Rachel said...

Although I also work in a blue collar job, I have been very, very lucky to find a working environment where it's simply not tolerated and have only had one problem - I calmly told the guy that if my supervisor didn't take care of it, I would and that really, he'd much prefer the former. He backed off.

One of my good friends, however, had a guy from work stalk her, follow her home, sit outside her house, etc.

She ended up having to change jobs, move, and got a restraining order. I was horrified at the hell she went through and wouldn't wish anything like that on my worst enemy.

Big Bad Bald Bastard said...

Talk about the bad old days, Aunt Snow!

When I was working at a Fortune 100 insurance company, a co-worker of mine accused a manager of sexual harassment. In this case, the manager was a socially awkward, divorced father of two young boys, and the accuser was a younger woman who tended to be very manipulative. While nobody doubted that the manager may have said something stupid (he once wistfully asked another girl if she'd consider marrying him), the accuser was disliked by many co-workers and distrusted by just about everyone. The accuser was leaving the company anyway, and the manager stayed on with the company, and I don't know if there was a settlement, but it was a bad business all around.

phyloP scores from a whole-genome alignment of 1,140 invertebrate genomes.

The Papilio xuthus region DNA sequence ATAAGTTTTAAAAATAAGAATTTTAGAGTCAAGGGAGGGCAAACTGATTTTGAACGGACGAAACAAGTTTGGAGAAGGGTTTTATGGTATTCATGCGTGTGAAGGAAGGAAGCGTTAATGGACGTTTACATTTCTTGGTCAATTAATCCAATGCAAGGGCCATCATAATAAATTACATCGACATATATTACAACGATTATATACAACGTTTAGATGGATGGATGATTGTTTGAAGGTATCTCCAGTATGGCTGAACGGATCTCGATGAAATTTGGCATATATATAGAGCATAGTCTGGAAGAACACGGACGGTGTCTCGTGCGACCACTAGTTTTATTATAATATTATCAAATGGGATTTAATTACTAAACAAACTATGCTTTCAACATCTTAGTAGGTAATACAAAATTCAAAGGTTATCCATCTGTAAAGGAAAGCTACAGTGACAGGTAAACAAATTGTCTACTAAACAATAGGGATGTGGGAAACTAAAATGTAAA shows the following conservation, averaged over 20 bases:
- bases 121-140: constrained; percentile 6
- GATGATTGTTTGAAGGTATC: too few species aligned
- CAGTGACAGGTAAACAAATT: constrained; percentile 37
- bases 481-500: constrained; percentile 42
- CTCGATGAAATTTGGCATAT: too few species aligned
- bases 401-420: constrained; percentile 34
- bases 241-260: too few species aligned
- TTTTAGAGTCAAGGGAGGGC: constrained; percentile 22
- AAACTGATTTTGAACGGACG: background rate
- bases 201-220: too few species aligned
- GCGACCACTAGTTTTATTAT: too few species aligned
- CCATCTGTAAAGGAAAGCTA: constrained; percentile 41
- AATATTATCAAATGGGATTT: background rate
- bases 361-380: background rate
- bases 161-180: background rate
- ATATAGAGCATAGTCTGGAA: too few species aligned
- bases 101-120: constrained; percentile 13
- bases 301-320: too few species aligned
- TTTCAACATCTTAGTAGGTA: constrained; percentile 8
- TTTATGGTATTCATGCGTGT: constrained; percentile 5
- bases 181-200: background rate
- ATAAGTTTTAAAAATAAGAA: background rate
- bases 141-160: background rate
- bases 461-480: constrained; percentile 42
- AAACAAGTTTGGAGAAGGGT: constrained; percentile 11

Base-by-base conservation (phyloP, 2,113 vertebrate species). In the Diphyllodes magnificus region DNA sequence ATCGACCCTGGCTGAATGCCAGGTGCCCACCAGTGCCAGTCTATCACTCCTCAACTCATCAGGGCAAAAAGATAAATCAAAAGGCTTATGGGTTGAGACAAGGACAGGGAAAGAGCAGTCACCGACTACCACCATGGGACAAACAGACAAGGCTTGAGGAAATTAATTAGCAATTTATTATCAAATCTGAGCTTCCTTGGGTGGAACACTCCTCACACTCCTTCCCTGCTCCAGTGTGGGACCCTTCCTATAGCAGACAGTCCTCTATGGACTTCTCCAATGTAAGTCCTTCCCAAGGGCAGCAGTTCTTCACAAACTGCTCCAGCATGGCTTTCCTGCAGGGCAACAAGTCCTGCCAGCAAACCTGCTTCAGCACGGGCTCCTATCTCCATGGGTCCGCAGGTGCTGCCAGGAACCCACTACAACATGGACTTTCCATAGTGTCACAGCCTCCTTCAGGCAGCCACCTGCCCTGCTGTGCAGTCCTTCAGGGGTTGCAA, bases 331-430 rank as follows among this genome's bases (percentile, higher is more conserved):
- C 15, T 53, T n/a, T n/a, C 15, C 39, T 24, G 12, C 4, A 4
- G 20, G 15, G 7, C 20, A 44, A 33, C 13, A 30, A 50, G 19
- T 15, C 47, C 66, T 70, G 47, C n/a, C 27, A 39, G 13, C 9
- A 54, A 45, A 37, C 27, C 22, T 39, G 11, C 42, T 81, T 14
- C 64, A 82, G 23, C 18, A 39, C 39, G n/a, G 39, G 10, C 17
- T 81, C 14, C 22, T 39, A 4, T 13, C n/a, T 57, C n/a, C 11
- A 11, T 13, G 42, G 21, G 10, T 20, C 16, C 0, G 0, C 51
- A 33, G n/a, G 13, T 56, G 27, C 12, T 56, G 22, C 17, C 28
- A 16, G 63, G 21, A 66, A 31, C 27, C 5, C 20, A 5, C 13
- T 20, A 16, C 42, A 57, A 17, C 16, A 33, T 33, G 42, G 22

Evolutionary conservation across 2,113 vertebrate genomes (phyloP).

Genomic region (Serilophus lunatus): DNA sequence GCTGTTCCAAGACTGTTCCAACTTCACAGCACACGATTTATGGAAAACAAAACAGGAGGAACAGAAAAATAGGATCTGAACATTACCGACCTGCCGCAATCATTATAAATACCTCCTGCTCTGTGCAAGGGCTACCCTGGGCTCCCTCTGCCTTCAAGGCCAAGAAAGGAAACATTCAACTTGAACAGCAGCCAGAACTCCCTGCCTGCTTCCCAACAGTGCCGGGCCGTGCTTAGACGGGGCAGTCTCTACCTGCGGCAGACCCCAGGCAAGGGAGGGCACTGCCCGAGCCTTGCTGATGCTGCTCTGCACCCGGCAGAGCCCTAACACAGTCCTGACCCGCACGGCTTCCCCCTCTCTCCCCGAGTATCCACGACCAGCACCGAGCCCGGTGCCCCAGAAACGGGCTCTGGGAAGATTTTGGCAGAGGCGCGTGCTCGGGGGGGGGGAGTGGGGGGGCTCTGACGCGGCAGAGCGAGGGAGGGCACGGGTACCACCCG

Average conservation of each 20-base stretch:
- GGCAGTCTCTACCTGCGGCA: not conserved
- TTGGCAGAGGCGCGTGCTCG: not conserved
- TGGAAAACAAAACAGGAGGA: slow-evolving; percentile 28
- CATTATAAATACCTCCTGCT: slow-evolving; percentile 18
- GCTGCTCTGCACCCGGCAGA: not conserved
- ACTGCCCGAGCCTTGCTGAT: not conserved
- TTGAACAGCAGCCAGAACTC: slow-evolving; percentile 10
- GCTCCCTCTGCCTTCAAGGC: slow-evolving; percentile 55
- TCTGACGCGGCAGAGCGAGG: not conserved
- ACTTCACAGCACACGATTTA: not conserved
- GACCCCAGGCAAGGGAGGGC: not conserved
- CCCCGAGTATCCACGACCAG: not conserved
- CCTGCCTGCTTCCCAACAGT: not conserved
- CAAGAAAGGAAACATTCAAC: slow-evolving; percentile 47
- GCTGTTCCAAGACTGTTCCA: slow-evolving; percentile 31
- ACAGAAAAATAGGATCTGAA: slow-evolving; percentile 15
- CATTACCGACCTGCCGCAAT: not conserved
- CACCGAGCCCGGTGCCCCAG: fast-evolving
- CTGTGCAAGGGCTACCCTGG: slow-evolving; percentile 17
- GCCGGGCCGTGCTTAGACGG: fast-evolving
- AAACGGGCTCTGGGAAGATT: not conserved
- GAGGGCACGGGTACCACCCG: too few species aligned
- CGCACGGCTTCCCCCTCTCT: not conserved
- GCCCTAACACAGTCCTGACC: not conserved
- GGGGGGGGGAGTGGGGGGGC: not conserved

Personally, I've always avoided workplace romances (twice, at the insurance company, I had the office "mom" approach me to tell me that a co-worker had told her she was interested in me, both times I declined, and told the office mom that I didn't even want to know who was interested, because I didn't want my co-worker to feel rejected). Yeah, never thought workplace romances were prudent.

Anonymous said...

I spent a semester or two as a stage hand in high school, and I can relate on the guy talk that goes on in that world. It didn't really bother me. But in the dorms in college, there was definitely some harassment happening. I've been very lucky that I never had to experience it myself in the workplace.

Sheila said...

If it hadn't been for what can now be called sexual harrassment,which apparently can be just about anything these days, the job I had for many years wouldn't have been nearly as much fun.

Glennis said...

Sheila, it isn't harassment unless it's unwelcome. Sounds like you were cool with it.